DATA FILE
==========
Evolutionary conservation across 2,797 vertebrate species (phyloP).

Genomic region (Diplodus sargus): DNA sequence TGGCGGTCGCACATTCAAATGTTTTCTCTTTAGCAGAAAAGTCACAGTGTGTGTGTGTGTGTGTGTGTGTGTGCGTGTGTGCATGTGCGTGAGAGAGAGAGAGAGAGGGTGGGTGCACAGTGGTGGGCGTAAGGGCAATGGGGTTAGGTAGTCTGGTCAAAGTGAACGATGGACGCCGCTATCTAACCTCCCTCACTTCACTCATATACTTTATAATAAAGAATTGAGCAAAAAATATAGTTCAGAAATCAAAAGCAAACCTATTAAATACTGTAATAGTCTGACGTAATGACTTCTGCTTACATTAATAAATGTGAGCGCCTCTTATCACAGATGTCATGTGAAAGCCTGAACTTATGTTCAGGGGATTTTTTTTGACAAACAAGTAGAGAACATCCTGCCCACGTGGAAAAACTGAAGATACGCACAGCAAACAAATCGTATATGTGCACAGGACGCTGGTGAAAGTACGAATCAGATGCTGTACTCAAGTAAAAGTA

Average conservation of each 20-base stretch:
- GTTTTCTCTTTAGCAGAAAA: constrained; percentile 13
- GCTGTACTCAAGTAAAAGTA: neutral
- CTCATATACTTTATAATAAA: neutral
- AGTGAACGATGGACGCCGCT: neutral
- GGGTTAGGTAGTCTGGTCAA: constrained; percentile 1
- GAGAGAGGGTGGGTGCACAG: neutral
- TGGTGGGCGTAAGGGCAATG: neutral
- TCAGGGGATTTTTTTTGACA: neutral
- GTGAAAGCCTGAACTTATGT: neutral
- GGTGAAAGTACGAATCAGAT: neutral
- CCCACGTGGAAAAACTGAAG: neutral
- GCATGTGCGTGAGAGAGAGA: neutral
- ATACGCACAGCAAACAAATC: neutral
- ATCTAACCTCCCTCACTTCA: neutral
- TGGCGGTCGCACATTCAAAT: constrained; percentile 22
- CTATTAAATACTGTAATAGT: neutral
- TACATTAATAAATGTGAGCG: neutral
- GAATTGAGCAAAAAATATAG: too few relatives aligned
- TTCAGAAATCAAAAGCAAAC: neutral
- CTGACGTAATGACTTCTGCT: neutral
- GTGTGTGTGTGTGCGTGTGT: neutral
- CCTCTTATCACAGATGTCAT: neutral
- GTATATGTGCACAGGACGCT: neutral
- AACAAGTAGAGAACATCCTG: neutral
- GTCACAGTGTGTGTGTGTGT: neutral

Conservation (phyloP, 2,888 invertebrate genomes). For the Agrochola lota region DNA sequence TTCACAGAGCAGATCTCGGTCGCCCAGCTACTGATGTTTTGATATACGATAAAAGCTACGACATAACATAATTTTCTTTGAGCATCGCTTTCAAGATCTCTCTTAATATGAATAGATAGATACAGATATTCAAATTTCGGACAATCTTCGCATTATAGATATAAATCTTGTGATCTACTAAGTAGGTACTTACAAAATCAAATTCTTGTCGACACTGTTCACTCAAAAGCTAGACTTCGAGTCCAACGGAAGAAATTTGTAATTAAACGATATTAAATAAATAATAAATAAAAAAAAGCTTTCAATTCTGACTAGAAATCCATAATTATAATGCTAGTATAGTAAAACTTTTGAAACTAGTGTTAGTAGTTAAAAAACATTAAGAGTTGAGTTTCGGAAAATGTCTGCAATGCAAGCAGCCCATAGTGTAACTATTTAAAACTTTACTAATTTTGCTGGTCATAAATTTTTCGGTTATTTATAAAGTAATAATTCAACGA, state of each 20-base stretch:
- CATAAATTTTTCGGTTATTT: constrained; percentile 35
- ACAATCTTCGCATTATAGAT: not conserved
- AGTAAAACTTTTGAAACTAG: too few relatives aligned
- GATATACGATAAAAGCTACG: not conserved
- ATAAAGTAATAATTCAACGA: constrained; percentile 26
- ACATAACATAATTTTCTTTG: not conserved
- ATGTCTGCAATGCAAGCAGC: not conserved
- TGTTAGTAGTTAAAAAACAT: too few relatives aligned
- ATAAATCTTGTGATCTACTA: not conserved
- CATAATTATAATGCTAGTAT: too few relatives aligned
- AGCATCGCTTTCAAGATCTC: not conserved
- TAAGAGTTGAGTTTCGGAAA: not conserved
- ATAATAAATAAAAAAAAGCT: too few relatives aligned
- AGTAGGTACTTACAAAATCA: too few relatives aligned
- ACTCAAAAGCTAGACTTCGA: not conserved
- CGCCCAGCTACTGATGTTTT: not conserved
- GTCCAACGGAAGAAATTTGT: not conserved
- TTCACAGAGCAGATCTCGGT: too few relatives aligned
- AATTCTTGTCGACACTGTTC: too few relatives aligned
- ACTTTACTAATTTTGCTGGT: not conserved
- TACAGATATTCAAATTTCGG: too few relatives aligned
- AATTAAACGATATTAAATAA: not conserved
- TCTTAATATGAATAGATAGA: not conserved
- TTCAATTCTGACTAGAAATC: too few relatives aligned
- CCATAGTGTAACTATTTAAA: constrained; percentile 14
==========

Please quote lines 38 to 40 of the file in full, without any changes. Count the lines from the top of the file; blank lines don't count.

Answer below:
- ATAAATCTTGTGATCTACTA: not conserved
- CATAATTATAATGCTAGTAT: too few relatives aligned
- AGCATCGCTTTCAAGATCTC: not conserved